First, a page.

It should come as no surprise that by increasing the supply of graduate students (and in turn post-doctoral fellows), we have arranged to produce more knowledge workers than we can employ, creating a labor-excess economy that keeps labor costs down and productivity high (How much is a scientist worth?) – but is this what we want? While advantageous in the short-term, there is little room for additional gains and a more efficient and productive system will need to be created if we wish to actualize research-based economic growth.
Federal investment in the knowledge sector is better spent creating new employment pipelines to redistribute a highly-educated labor market rather than worsening the blockage. The imagery of a bottleneck is fitting, and something needs to give. Compared to their peers in engineering, law, medicine or business administration, post-doctoral fellows languish at the bottom of the salary scale. In North America, typical post-doctoral salaries begin at $38,000/year and cap out at ~$50,000/year. While most researchers commence post-doctoral fellowships at 27, the 20% that obtain their first faculty position do so, on average, at 42 years of age. At an average 50* hours per week (*Nearly one third of PhD biological scientists put in 60 or more hours per week; Careers and Rewards in Bio Sciences: the disconnect between scientific progress and career progression), this amounts to roughly $14.50 an hour.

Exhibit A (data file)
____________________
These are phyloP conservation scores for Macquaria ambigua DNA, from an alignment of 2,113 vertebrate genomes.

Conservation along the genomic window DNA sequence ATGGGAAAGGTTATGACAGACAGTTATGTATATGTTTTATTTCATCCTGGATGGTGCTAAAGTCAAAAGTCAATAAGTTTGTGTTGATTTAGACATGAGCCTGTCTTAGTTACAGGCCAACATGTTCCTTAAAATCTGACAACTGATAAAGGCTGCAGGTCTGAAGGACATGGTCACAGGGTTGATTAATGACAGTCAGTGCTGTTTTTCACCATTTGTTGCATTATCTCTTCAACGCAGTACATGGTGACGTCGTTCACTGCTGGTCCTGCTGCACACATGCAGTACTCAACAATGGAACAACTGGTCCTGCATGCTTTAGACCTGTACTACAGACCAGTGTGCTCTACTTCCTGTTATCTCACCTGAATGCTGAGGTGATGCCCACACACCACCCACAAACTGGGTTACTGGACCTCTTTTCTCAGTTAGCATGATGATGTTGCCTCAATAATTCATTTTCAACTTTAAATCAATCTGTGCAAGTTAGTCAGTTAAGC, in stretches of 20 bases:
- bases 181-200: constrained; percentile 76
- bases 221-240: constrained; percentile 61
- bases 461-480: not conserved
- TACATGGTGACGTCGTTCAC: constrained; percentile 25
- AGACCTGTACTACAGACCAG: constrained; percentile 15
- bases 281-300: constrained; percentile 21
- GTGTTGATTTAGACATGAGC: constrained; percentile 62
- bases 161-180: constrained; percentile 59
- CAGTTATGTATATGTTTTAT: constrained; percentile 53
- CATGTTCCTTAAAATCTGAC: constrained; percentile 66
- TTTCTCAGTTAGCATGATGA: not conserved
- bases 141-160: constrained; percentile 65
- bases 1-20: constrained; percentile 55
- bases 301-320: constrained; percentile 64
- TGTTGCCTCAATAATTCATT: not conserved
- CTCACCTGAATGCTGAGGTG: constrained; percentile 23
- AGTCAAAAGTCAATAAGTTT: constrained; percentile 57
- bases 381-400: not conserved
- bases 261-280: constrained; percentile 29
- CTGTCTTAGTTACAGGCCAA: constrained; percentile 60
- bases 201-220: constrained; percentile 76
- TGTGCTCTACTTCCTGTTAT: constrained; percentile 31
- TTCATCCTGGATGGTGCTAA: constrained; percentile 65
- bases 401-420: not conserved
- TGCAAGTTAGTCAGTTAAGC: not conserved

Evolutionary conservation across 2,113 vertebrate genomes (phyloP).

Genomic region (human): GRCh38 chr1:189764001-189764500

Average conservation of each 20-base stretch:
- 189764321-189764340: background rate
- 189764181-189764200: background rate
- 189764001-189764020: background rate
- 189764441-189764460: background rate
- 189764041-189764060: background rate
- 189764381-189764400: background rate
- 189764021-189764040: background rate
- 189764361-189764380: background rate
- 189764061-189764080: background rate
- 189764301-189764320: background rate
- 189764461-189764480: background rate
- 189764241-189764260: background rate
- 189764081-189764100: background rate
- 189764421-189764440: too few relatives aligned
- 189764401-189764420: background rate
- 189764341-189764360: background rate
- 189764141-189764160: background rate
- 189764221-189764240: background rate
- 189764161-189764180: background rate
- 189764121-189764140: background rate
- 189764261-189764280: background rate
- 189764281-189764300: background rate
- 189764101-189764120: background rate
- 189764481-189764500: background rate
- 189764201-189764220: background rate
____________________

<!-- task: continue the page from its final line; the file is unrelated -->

Author’s note: Against my better judgment I could not help but do the calculation for myself – after 4 years in the Honours Bachelors of Science program at McMaster University, 4 years in the PhD program at the University of British Columbia, and nearly 4 years as a postdoctoral research fellow at Harvard Medical School, I now earn $12.58 an hour – less than I did in highschool!
By comparison, physicians enter private practice at 29, lawyers at 25, and earn $70,000+ (How much is a scientist worth?). Within the basic sciences, academic salaries average 40% lower than in industry, and are also subject to the steepest rises at every career stage among all of these professions (For Love and Money). Not surprisingly, the largest jump is from the post-doctoral to assistant professor level where top-level science positions are in the $100,000-$160,000/year range. Salaries in academia, while insulting, are not the most pressing concern – burnout is, and I’ll discuss it in my next post.